Lewis Carroll’s novels Adventures of Alice in Wonderland and Through the Looking-Glass are enduring classics read and enjoyed by millions since their publication in 1865 and 1871 respectively. Some of the best examples of “literary nonsense”, the novels have delighted generations of children and adults with its skewering of Victorian Manners, uninhibited children, class struggle, logic, mathematics, card games, croquet and chess. Adapted for stage, radio and screen dozens of times, the fanciful story and characters have become part of our collective unconscious. While more recently, thanks to Tim Burton, the mental image of “The Mad Hatter” has been assurped by a wild-haired Johnny Depp, prior to 2010 the character (as well as most of the others) had been defined by John Tenniel’s delicately grotesque illustrations and refined by countless artistic interpretations. But who among us is baffled by the mention of “The White Rabbit”, “The March Hare”, “The Queen of Hearts”. Okay, maybe “Jabberwock” isn’t in everyone’s lexicon (and more’s the pity), but have you ever met anyone who doesn’t know about “The Cheshire Cat”? And if you have, were you compelled to rectify this hole in said person’s education, or did you merely back away fearing he’d suck out your brain and take the knowledge back to his overlords?
But as beloved as the novels are, their inception has always been surrounded by a bit of controversy. Invented by Charles Dodgson for the purpose of entertaining a ten-year-old Alice Liddell and her sisters, of whom he was quite fond, speculation existed even at the time that the stuttering professor, more comfortable around children than he was adults, felt more than just affection for the girls, Alice in particular. While nothing of a salacious nature has ever been proven, the suspicion has shadowed Dodgson’s reputation for over a hundred years. Was he merely the Michael Jackson of his day, preferring the company of children and nothing more, or was he inappropriately attracted to the prepubescent young lady? Not even the “real Alice” could attest to the basis of the relationship, one way or another.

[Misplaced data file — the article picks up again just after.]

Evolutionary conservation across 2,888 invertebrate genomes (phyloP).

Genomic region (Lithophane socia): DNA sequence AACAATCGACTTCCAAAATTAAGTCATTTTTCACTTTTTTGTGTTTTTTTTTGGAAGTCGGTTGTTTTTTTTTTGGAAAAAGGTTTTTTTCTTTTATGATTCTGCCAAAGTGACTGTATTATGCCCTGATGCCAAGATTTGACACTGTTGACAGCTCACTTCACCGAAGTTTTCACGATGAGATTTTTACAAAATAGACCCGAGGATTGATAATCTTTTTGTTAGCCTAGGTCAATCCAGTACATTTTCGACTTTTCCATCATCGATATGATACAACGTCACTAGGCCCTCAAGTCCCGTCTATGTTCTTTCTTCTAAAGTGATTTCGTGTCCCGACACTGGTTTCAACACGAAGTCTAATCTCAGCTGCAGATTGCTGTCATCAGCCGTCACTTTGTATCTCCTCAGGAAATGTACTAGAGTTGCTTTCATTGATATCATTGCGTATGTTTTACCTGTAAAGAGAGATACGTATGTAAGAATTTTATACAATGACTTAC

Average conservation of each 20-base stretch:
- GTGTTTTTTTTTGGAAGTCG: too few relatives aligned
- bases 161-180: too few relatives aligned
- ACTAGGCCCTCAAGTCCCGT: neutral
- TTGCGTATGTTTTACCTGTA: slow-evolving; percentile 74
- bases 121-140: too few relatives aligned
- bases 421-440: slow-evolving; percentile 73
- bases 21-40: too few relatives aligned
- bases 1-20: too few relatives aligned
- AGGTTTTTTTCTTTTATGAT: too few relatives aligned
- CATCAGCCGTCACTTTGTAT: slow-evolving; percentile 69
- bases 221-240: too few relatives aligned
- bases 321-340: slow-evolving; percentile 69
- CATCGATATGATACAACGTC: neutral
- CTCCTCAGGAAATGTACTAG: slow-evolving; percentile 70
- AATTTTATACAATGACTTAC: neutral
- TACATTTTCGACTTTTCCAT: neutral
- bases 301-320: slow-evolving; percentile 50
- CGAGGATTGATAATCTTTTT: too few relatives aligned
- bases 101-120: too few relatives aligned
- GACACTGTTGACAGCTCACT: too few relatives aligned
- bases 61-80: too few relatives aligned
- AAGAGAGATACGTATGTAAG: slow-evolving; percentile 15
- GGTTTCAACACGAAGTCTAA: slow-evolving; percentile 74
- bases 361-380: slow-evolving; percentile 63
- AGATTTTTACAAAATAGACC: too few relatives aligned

It is this relationship, however, that is at the heart of Gavin Millar’s Dreamchild. Written by Dennis Potter (The Singing Detective), the movie fictionalizes the adult Alice Liddell Hargreaves’ visit to the United States in order to receive an honorary degree from Columbia University in celebration of Dodgson’s centenary anniversary. Traveling with her ward, an orphaned teenager named Lucy, upon which she is completely dependent, the elderly Alice is at once overwhelmed by the Depression-era New York as well as all the attention she attracts from journalists. One in particular, a disgraced newspaper man named Jack Dolan, connives his way into Alice’s confidence via Lucy’s affections, hoping to land an exclusive on the story. Amidst the fuss and bother, Alice insists that she can scarcely remember Dodgson at all, but finds herself reliving her past via both memory and stress-enduced hallucination. Dodgson and many of his Wonderland characters appear to her in her stately hotel room, many of them cruel and abusive now, haranguing her for being old and stupid. “You half-witted old hag,” says the Mad Hatter, “you should be dead!”
Tortured by her delusions, as well as a guilt she doesn’t quite yet understand, Alice Hargreaves acts even more cruelly towards Lucy, who is growing frustrated and miserable at sacrificing her life and happiness in order to serve the older woman.